On April 26, the FDA and CDC recommended that consumers not eat raw alfalfa sprouts, including sprout blends containing alfalfa sprouts. In May, FDA alerted sprout growers and retailers that a seed supplier, Caudill Seed Company of Kentucky, was withdrawing all alfalfa seeds with a specific three-digit prefix.
2008 – E coli O157:NM
An outbreak of E. coli O157:NM in Colorado’s Boulder and Adams counties, including the University of Colorado, was linked to the consumption of alfalfa sprouts from Jimmy John’s franchises in the area.
The sickened, including several UC students, experienced symptoms of bloody diarrhea and cramping with O157 determined to be the cause.  A total of 28 illnesses were associated with the outbreak.
In addition, the environmental investigation identified  Jimmy John’s food handlers in Boulder, CO who worked while infected with E. coli. The health department investigation found a number of critical food handling violations, including inadequate hand washing. The fourteen isolates from confirmed cases were a genetic match to one another.  http://www.thedenverchannel.com/news/17669936/detail.html

© Food Safety News

More Headlines from Foodborne Illness Outbreaks

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Jimmy John’s ‘most likely’ source

by Mary Rothschild | Feb 15, 2012

Twelve people in fives states have been infected with E. coli O26 in an outbreak linked to raw clover sprouts served at Jimmy John’s sandwich restaurants, according to the Centers for Disease Control and Prevention.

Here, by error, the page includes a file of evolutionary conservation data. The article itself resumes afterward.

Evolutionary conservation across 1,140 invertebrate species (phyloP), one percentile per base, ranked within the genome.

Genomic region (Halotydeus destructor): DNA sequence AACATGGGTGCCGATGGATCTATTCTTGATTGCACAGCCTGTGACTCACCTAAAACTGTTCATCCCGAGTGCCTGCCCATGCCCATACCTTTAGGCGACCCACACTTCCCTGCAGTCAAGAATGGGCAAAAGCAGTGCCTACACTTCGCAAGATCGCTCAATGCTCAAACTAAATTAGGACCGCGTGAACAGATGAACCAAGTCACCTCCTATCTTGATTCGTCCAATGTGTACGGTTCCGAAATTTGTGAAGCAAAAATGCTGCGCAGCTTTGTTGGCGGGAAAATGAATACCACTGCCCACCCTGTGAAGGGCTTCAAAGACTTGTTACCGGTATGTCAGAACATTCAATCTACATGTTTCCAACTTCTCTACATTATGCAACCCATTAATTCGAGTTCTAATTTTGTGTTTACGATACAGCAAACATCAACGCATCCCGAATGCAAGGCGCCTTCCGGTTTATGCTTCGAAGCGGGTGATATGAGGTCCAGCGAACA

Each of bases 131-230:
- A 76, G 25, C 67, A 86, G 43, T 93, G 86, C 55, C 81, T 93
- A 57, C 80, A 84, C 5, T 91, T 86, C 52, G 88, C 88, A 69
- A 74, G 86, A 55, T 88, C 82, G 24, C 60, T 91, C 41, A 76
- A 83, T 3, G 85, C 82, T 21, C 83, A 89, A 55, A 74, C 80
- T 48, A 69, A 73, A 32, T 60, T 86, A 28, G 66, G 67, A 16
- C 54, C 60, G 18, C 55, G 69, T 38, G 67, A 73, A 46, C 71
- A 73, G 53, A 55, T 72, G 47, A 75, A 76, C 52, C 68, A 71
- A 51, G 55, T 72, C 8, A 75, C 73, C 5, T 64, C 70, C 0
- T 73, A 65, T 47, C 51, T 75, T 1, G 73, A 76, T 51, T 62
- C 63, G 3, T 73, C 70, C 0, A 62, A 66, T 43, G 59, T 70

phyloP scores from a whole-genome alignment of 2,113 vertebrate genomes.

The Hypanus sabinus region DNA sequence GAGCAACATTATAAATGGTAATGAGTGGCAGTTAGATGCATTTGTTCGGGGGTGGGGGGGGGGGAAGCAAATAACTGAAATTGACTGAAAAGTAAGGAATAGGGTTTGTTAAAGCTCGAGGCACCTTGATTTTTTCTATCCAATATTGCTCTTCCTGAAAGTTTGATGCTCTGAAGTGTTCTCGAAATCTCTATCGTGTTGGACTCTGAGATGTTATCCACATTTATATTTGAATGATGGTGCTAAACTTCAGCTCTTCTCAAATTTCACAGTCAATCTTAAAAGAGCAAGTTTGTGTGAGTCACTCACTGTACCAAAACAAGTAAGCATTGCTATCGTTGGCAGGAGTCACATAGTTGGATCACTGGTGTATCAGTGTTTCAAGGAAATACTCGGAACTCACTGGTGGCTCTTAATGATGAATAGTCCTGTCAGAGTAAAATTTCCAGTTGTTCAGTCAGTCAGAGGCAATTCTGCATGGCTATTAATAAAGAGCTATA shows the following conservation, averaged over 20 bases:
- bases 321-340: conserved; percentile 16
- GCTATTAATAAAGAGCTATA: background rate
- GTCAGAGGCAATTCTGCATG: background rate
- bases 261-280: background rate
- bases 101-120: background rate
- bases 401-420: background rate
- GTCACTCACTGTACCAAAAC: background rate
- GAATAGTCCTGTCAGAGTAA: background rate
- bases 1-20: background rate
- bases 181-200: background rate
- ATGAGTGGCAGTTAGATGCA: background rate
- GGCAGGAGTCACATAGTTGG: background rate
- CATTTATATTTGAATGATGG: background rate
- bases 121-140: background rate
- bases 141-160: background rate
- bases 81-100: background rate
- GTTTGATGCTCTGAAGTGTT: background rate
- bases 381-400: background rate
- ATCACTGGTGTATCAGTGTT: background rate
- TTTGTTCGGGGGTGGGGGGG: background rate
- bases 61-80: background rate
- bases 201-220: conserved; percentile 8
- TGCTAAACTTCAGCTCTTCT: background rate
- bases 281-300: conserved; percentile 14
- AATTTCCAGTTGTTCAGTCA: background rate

Iowa has reported five cases, Missouri three, Kansas two, while Arkansas and Wisconsin have each reported one person infected with the outbreak strain, the CDC said in an investigation report Wednesday.

Those sickened range in age from 9 to 49 years old. Median age is 25. All the victims are female. Two of the 12 have been hospitalized.

The CDC says the onset of their illnesses ranged from Dec. 25, 2011 to Jan. 15, 2012.

“Preliminary results of the epidemiologic and trace back investigations indicate eating raw clover sprouts at Jimmy John’s restaurants is the likely cause of this outbreak,” the CDC concluded in its report.

Raw sprouts served on sandwiches at Jimmy John’s restaurants have been associated with multiple foodborne illness outbreaks in recent years.

In 2008, at least 19 E. coli O157:H7 cases were linked to alfalfa sprouts sold at Colorado Jimmy John’s restaurants. In 2009, 228 people became ill in Nebraska, Iowa, South Dakota and Kansas after eating Salmonella-contaminated sprouts at several restaurants, including Jimmy John’s outlets.

In late 2010, a 16-state Salmonella outbreak that struck 94 people was linked, in part, to alfalfa and spicy sprouts served at Jimmy John’s restaurants, while a separate outbreak of Salmonella a month later, which sickened seven people in Oregon and Washington, was also tied to Jimmy John’s sandwiches.

Following those outbreaks, the company announced it was switching from alfalfa sprouts to clover sprouts nationwide.

In this latest outbreak, there’s strong epidemiologic evidence tying the illnesses to the Jimmy John’s chain.

Among 11 of the ill people who gave information to investigators, 10 — or 91 percent — reported eating at a Jimmy John’s restaurant in the week before they became sick. Among those 10, eight said they ate a sandwich containing sprouts and 9 reported eating a sandwich containing lettuce.